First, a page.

Obama’s Leadership Tone: Chessmaster, Pawn, or Something Else Altogether?

Our March, 2012 cover

Through the past ten days in this space, I’ve had several items on the style and logic of President Obama’s leadership style. First, one on the ISIS speech, which I found very strong in logic but perhaps too coldly  logical in affect. Then readers chiming with similar views. Finally, after announcement of the Paris climate deal, an argument that evidence on the timeless “chessmaster? or pawn?” question about Obama’s effectiveness was swinging toward the former.

Now, readers pro and con. I’m kicking off a new Thread on this theme, because a lot of response has come in, and I’ll try to break it up into related installments.

Let’s start with discussions of why 14 (horrible) deaths in San Bernardino can seem an “existential” threat, when the 60 to 80 other Americans killed with guns that day don’t — and whether there is something more, something different, that a logician-leader like Obama could have done to address that fear.

A psychologist on the West Coast, on why the fear of terrorism is so powerful, including relentless hyping by the news media:

Off the top of my head I’m having trouble thinking of any attempts to dig a little deeper into the question of the “enabling” role of the media. Yes, politicians – some eagerly, others more reluctantly – are much more likely to bloviate about “terrorist” attacks which are motivated by an allegiance to some foreign conspiracy. And yes, for those media and individual journalists who are looking for ways to make a quick buck it’s much easier and more lucrative to let yourself be used by politicians as an outlet than to do the hard work of digging into complicated subject. But that still begs the question of why these things are so.

From my own professional perspective, I’d guess that  the reason that there’s always a market for the pols and media to pander to in this way is that focusing on an identifiable and theoretically circumscribable threat provides a measure of psychological comfort that you won’t get if you look at the data objectively and conclude that at a certain number of these terrible attacks are not going to be preventable.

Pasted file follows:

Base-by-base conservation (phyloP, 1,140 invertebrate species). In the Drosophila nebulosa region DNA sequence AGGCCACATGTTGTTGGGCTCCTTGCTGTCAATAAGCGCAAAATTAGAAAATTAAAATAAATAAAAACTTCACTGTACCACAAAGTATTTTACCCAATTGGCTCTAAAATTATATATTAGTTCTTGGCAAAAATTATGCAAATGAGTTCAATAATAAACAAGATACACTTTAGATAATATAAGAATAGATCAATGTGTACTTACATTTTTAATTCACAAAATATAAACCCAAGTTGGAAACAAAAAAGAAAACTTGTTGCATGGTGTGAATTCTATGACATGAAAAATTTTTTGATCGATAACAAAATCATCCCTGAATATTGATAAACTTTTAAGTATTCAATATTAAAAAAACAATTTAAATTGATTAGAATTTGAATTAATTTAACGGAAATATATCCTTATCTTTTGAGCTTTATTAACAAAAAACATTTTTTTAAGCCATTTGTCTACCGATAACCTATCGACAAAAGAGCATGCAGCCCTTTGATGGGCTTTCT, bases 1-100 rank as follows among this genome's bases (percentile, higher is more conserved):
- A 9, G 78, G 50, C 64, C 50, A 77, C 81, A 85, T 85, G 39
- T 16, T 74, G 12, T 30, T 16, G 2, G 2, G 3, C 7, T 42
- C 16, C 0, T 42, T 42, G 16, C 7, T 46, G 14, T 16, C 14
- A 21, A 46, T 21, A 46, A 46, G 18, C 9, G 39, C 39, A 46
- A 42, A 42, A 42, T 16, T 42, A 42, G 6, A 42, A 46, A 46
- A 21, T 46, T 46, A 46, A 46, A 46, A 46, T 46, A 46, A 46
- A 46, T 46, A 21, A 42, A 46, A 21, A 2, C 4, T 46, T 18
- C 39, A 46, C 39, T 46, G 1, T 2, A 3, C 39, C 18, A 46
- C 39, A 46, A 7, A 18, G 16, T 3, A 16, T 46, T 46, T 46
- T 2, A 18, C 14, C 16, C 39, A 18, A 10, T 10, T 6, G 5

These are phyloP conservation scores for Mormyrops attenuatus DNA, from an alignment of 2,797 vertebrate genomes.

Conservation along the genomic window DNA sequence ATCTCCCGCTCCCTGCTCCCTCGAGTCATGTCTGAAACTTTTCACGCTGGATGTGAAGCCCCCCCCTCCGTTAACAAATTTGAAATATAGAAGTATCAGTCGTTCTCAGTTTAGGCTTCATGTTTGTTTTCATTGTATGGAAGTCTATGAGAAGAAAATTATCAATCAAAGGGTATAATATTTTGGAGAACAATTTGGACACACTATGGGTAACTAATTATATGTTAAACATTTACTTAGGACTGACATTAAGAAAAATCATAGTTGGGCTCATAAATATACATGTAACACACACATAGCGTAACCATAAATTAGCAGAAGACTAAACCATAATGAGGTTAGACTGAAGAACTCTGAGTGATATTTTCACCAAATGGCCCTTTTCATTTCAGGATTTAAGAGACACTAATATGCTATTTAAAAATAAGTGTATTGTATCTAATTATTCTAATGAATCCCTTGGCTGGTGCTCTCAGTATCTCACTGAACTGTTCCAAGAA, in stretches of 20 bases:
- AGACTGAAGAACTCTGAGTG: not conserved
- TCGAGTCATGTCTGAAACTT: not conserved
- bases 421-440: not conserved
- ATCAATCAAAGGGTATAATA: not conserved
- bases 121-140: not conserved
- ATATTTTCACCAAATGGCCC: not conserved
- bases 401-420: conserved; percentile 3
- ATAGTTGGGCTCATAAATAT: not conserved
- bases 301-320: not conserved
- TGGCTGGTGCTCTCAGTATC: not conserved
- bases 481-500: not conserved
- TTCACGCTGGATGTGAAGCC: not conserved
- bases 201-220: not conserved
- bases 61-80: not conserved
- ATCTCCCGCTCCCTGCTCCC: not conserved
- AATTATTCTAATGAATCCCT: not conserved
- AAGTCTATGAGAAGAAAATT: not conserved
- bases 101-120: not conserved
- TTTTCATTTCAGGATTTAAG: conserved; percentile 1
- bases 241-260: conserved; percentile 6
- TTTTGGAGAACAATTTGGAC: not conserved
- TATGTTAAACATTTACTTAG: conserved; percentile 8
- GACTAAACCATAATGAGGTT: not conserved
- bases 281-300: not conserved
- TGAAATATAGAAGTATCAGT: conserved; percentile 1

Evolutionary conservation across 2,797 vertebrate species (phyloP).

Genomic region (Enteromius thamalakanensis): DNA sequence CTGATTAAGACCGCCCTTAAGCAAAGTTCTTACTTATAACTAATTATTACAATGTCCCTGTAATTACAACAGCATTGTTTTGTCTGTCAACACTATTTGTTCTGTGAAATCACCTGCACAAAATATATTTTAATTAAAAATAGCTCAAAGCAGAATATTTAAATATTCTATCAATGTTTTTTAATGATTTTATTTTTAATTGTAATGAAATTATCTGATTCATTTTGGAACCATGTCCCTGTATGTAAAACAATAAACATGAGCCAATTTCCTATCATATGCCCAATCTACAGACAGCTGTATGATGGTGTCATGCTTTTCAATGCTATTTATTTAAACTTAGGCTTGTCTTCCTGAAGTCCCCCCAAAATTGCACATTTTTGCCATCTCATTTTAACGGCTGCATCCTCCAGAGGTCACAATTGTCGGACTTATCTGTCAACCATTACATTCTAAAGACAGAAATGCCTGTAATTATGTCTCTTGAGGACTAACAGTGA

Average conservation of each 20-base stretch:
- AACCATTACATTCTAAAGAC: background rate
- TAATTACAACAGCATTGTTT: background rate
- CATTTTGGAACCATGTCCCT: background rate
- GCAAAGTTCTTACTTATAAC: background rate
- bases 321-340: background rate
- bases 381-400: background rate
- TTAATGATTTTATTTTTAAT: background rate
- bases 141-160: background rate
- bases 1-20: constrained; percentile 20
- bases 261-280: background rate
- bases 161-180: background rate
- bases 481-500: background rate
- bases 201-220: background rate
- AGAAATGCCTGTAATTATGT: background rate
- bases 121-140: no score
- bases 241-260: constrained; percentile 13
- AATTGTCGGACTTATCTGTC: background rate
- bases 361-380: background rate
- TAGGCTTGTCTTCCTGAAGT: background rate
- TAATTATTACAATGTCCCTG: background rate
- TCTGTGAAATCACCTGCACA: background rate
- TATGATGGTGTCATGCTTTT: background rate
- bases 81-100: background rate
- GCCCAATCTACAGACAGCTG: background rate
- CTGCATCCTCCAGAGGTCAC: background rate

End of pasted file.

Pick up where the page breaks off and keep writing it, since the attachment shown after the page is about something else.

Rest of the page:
Putting it slightly differently, believing that the problem is one of foreign-inspired fanatics who “hate us because of who we are” is a kind of mass delusion in which many people, assisted by their enablers in the media and the political world, find a tenuous, illusory feeling of safety that they otherwise wouldn’t get. As in the Woody Allen joke about the guy whose brother thinks he’s a chicken, we all need the eggs….

There’s a parallel with psychologist Jon Haidt’s contribution to the “Coddling of the American Mind” article (that avoidance just feeds the fear). With respect to the fear of terrorist attacks what’s being avoided is the potentially overwhelming “fear itself” from not being able to circumscribe and, hopefully, destroy your enemy. It’s an ancient problem – 240 years ago the not-quite-U.S. was on the other side of it.

After the jump, two former Senate staffers with different assessments of the ISIS speech.


Charles Stevenson of SAIS, long-time Senate staffer and former National War College professor, is among those thinking that Obama’s tone in the ISIS speech was too flat:

The logic of the Dec 6 speech was impeccable, but he wasn’t persuasive. This article from Defense One makes the same point about Monday’s talk at the Pentagon [the day after the televised address from the Oval Office]. I think Obama fell short in the Oval Office address because he spoke of more of the SAME, rather than MORE of the same. He should have stressed what he would do and less what he wouldn’t.He did a better job of that at the Pentagon.

I hope the journalists following the Republican candidates force them to be specific on what they would do, what they wouldn’t do, and especially how they could guarantee a large Sunni ground force against ISIL.

But Mike Lofgren, who worked for many years for Republicans in the Senate (Stevenson worked for Democrats) says there is nothing Obama could have said that would have slaked the thirst for a “strong” stand: